SUMMARY: This study looked at the conclusion drawn by another study that said bdelloid rotifers used a type of meiosis similar to that found in a genus of plants called Oenothera . Five hundred seventy-six rotifers of the same genus (Adineta) were identified and the DNA in their cytochrome c oxidase gene was sequenced (this would be a gene they all share). What this study found was that the rotifers were acquiring genetic diversity through horizontal gene transfer, not meiosis. The genomes of the rotifers showed no recombination and had other signs of asexual reproduction.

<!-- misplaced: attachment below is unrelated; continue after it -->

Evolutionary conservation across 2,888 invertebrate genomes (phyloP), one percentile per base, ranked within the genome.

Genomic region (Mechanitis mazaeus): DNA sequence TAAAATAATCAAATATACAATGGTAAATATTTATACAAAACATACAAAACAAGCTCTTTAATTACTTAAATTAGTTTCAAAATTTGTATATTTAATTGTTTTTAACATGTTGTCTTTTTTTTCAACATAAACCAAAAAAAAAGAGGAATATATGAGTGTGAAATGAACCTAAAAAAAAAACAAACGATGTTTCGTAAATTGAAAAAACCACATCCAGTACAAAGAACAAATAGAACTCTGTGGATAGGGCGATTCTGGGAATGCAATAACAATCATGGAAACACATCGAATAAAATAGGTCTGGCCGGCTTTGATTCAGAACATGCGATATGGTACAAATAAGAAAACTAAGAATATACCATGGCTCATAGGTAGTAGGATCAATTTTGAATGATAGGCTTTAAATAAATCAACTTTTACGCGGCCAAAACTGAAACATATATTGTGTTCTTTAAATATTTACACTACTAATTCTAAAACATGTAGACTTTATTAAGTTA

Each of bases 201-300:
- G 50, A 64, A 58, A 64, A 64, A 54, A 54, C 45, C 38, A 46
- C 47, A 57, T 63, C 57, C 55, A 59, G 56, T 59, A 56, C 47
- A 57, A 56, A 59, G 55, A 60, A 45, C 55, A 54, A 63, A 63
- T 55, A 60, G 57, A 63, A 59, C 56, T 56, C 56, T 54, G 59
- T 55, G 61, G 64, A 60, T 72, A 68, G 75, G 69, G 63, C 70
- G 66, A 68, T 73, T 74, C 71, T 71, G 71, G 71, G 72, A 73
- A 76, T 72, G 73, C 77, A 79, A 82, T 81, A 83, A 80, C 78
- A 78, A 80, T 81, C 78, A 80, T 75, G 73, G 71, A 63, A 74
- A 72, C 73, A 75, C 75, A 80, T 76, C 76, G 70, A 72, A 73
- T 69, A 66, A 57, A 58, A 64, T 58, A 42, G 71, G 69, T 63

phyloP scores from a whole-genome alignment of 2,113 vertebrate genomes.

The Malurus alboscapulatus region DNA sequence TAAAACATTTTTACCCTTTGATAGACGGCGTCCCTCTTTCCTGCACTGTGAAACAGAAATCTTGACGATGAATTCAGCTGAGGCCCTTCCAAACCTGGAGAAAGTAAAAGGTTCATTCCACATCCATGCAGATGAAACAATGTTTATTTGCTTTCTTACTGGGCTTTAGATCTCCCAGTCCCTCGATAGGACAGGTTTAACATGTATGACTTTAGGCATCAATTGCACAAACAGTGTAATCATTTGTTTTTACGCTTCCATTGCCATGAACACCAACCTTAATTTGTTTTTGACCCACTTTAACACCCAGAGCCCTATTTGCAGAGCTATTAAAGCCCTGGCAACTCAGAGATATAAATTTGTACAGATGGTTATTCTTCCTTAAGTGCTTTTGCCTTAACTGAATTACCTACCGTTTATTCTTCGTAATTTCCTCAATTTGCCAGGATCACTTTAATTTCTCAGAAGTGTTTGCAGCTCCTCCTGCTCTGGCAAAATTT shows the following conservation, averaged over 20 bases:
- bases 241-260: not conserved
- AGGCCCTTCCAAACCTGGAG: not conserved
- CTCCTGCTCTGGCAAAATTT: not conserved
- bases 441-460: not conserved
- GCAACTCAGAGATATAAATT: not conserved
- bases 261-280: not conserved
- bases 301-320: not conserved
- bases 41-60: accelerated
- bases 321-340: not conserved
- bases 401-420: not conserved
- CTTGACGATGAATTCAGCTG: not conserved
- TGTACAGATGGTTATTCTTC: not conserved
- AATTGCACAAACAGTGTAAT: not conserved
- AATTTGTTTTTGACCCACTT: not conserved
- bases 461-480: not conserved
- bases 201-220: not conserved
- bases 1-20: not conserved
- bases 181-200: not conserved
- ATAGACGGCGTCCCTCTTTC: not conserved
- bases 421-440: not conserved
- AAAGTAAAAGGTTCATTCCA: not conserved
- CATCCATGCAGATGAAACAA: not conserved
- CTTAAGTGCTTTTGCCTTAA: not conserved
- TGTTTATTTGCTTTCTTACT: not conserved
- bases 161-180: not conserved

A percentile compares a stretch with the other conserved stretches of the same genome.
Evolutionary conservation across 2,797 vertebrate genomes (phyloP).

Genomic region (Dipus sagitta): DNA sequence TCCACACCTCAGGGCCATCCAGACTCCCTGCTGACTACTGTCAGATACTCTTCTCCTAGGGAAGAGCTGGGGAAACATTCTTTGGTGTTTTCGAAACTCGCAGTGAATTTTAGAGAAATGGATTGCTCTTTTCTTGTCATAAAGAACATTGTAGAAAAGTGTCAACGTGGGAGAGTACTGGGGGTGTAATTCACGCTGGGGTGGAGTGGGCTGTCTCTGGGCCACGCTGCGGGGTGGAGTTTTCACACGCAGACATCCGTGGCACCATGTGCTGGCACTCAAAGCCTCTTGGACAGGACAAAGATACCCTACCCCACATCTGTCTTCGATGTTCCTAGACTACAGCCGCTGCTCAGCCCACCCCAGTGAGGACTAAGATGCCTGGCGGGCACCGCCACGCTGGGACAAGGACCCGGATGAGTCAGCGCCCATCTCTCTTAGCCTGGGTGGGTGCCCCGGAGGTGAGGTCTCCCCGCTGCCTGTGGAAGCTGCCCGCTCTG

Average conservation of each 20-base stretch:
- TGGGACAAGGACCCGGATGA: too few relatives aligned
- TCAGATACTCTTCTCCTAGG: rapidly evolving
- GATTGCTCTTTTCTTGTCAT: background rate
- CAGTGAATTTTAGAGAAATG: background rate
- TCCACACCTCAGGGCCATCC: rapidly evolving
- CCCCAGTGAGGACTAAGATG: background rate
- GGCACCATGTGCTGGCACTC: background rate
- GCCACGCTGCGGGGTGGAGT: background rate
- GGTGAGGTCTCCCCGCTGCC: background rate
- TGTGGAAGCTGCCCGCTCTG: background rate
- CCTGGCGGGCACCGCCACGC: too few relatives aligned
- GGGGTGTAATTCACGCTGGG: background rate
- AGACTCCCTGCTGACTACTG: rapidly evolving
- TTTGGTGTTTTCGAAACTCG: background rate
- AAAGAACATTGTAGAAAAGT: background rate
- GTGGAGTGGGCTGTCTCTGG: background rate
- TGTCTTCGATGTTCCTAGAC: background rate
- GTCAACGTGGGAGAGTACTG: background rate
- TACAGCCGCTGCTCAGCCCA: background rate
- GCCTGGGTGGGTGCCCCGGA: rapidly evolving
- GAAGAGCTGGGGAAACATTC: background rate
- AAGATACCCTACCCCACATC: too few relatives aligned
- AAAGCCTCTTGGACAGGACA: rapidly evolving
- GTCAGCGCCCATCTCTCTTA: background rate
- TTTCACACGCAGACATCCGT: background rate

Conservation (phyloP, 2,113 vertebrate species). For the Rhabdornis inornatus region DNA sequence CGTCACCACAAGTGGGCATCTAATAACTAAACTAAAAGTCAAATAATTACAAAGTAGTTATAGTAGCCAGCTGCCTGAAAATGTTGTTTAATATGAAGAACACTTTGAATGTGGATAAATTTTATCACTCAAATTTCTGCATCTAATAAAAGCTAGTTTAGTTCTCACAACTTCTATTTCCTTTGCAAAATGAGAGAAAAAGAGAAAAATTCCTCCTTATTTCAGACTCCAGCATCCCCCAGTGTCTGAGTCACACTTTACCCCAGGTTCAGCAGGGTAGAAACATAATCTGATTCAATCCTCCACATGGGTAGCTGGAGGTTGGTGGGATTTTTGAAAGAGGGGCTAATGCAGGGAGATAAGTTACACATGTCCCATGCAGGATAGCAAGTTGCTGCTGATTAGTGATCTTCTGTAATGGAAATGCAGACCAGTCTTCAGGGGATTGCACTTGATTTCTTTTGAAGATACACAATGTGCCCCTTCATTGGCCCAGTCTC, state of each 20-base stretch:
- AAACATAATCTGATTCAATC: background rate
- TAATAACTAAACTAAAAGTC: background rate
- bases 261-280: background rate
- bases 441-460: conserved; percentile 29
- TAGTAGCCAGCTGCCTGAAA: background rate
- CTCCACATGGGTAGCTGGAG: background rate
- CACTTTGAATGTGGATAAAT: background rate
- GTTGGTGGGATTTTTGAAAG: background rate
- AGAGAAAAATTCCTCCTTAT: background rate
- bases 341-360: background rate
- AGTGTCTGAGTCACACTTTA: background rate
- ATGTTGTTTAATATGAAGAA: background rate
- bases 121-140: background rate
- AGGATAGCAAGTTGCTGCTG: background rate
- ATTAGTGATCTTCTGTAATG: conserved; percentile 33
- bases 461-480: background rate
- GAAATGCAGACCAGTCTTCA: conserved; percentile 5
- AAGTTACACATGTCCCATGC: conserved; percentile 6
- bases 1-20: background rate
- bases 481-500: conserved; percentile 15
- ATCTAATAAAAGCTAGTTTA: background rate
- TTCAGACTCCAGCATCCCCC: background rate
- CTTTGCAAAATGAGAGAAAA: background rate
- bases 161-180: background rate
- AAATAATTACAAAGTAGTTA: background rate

LESSON COMMENTS: This article is very heavy on the genetics lingo. Students will need a firm understanding of alleles, meiosis, and chromosomes. Cryptic species will need to be defined and explained as well as the type of meiosis that the plants in genus Oenothera go through. Luckily, Figure 6 of this article clearly illustrates the differences between regular meiosis, Oenothera meiosis, and rotifer asexual reproduction.
N. Debortoli, X. Li, I. Eyres, D. Fontaneto, B. Hespeels, C. Q. Tang, J.-F. Flot, and K. Van Doninck, “Genetic Exchange among Bdelloid Rotifers Is More Likely Due to Horizontal Gene Transfer Than to Meiotic Sex,” Current Biology, vol. 26, no. 6, pp. 723–732, 2016.